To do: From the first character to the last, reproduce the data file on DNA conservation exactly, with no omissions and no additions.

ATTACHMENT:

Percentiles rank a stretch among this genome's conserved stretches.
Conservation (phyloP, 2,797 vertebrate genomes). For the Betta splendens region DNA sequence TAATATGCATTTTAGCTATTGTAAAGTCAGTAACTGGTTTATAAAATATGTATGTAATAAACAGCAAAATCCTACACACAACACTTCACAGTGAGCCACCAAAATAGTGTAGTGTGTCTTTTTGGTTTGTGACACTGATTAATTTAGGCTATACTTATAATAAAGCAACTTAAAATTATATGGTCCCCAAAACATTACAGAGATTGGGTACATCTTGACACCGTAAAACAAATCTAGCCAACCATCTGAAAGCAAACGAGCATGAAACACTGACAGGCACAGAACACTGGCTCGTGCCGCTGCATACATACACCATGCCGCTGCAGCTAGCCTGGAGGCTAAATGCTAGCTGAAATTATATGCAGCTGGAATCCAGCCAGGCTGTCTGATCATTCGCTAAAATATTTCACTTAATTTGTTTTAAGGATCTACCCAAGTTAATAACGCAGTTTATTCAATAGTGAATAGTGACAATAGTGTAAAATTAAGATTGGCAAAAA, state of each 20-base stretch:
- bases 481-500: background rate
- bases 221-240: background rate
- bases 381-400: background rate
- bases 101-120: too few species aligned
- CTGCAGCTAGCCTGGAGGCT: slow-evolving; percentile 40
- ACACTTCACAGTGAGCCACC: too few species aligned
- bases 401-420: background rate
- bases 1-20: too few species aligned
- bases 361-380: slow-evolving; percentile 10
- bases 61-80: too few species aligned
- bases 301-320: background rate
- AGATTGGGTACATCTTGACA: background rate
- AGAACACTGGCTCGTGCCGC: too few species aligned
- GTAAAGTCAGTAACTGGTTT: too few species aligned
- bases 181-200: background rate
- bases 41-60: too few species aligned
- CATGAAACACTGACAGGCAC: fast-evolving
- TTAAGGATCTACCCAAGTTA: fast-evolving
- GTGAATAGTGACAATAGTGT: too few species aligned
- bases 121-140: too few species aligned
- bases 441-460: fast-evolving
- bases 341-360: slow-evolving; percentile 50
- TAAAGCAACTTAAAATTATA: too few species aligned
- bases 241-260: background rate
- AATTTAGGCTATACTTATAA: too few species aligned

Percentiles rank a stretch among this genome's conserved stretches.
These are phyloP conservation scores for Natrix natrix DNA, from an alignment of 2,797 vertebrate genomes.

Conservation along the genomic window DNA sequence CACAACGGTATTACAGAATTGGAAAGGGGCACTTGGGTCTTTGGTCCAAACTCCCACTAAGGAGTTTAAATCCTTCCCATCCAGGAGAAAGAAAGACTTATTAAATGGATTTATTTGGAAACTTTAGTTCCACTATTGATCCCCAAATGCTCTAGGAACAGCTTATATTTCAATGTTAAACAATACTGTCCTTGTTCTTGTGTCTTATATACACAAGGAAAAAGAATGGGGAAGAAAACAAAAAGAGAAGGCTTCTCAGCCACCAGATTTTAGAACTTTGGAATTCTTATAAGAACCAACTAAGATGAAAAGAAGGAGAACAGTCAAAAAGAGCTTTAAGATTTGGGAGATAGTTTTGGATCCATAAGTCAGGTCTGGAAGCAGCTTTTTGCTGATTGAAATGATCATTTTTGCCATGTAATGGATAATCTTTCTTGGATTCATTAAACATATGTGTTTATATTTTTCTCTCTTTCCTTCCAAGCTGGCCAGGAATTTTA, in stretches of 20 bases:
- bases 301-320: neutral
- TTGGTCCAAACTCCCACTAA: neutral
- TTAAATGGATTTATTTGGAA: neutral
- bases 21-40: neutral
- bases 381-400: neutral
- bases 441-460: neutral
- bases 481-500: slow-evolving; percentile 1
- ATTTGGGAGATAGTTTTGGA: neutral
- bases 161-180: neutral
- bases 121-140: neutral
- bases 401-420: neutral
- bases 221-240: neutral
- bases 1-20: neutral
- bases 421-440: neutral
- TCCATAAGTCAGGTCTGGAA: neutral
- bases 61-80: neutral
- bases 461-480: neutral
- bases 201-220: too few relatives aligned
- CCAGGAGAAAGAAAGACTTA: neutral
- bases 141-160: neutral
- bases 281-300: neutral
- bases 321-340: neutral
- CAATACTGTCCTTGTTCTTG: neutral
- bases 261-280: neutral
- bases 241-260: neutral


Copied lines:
Percentiles rank a stretch among this genome's conserved stretches.
Conservation (phyloP, 2,797 vertebrate genomes). For the Betta splendens region DNA sequence TAATATGCATTTTAGCTATTGTAAAGTCAGTAACTGGTTTATAAAATATGTATGTAATAAACAGCAAAATCCTACACACAACACTTCACAGTGAGCCACCAAAATAGTGTAGTGTGTCTTTTTGGTTTGTGACACTGATTAATTTAGGCTATACTTATAATAAAGCAACTTAAAATTATATGGTCCCCAAAACATTACAGAGATTGGGTACATCTTGACACCGTAAAACAAATCTAGCCAACCATCTGAAAGCAAACGAGCATGAAACACTGACAGGCACAGAACACTGGCTCGTGCCGCTGCATACATACACCATGCCGCTGCAGCTAGCCTGGAGGCTAAATGCTAGCTGAAATTATATGCAGCTGGAATCCAGCCAGGCTGTCTGATCATTCGCTAAAATATTTCACTTAATTTGTTTTAAGGATCTACCCAAGTTAATAACGCAGTTTATTCAATAGTGAATAGTGACAATAGTGTAAAATTAAGATTGGCAAAAA, state of each 20-base stretch:
- bases 481-500: background rate
- bases 221-240: background rate
- bases 381-400: background rate
- bases 101-120: too few species aligned
- CTGCAGCTAGCCTGGAGGCT: slow-evolving; percentile 40
- ACACTTCACAGTGAGCCACC: too few species aligned
- bases 401-420: background rate
- bases 1-20: too few species aligned
- bases 361-380: slow-evolving; percentile 10
- bases 61-80: too few species aligned
- bases 301-320: background rate
- AGATTGGGTACATCTTGACA: background rate
- AGAACACTGGCTCGTGCCGC: too few species aligned
- GTAAAGTCAGTAACTGGTTT: too few species aligned
- bases 181-200: background rate
- bases 41-60: too few species aligned
- CATGAAACACTGACAGGCAC: fast-evolving
- TTAAGGATCTACCCAAGTTA: fast-evolving
- GTGAATAGTGACAATAGTGT: too few species aligned
- bases 121-140: too few species aligned
- bases 441-460: fast-evolving
- bases 341-360: slow-evolving; percentile 50
- TAAAGCAACTTAAAATTATA: too few species aligned
- bases 241-260: background rate
- AATTTAGGCTATACTTATAA: too few species aligned

Percentiles rank a stretch among this genome's conserved stretches.
These are phyloP conservation scores for Natrix natrix DNA, from an alignment of 2,797 vertebrate genomes.

Conservation along the genomic window DNA sequence CACAACGGTATTACAGAATTGGAAAGGGGCACTTGGGTCTTTGGTCCAAACTCCCACTAAGGAGTTTAAATCCTTCCCATCCAGGAGAAAGAAAGACTTATTAAATGGATTTATTTGGAAACTTTAGTTCCACTATTGATCCCCAAATGCTCTAGGAACAGCTTATATTTCAATGTTAAACAATACTGTCCTTGTTCTTGTGTCTTATATACACAAGGAAAAAGAATGGGGAAGAAAACAAAAAGAGAAGGCTTCTCAGCCACCAGATTTTAGAACTTTGGAATTCTTATAAGAACCAACTAAGATGAAAAGAAGGAGAACAGTCAAAAAGAGCTTTAAGATTTGGGAGATAGTTTTGGATCCATAAGTCAGGTCTGGAAGCAGCTTTTTGCTGATTGAAATGATCATTTTTGCCATGTAATGGATAATCTTTCTTGGATTCATTAAACATATGTGTTTATATTTTTCTCTCTTTCCTTCCAAGCTGGCCAGGAATTTTA, in stretches of 20 bases:
- bases 301-320: neutral
- TTGGTCCAAACTCCCACTAA: neutral
- TTAAATGGATTTATTTGGAA: neutral
- bases 21-40: neutral
- bases 381-400: neutral
- bases 441-460: neutral
- bases 481-500: slow-evolving; percentile 1
- ATTTGGGAGATAGTTTTGGA: neutral
- bases 161-180: neutral
- bases 121-140: neutral
- bases 401-420: neutral
- bases 221-240: neutral
- bases 1-20: neutral
- bases 421-440: neutral
- TCCATAAGTCAGGTCTGGAA: neutral
- bases 61-80: neutral
- bases 461-480: neutral
- bases 201-220: too few relatives aligned
- CCAGGAGAAAGAAAGACTTA: neutral
- bases 141-160: neutral
- bases 281-300: neutral
- bases 321-340: neutral
- CAATACTGTCCTTGTTCTTG: neutral
- bases 261-280: neutral
- bases 241-260: neutral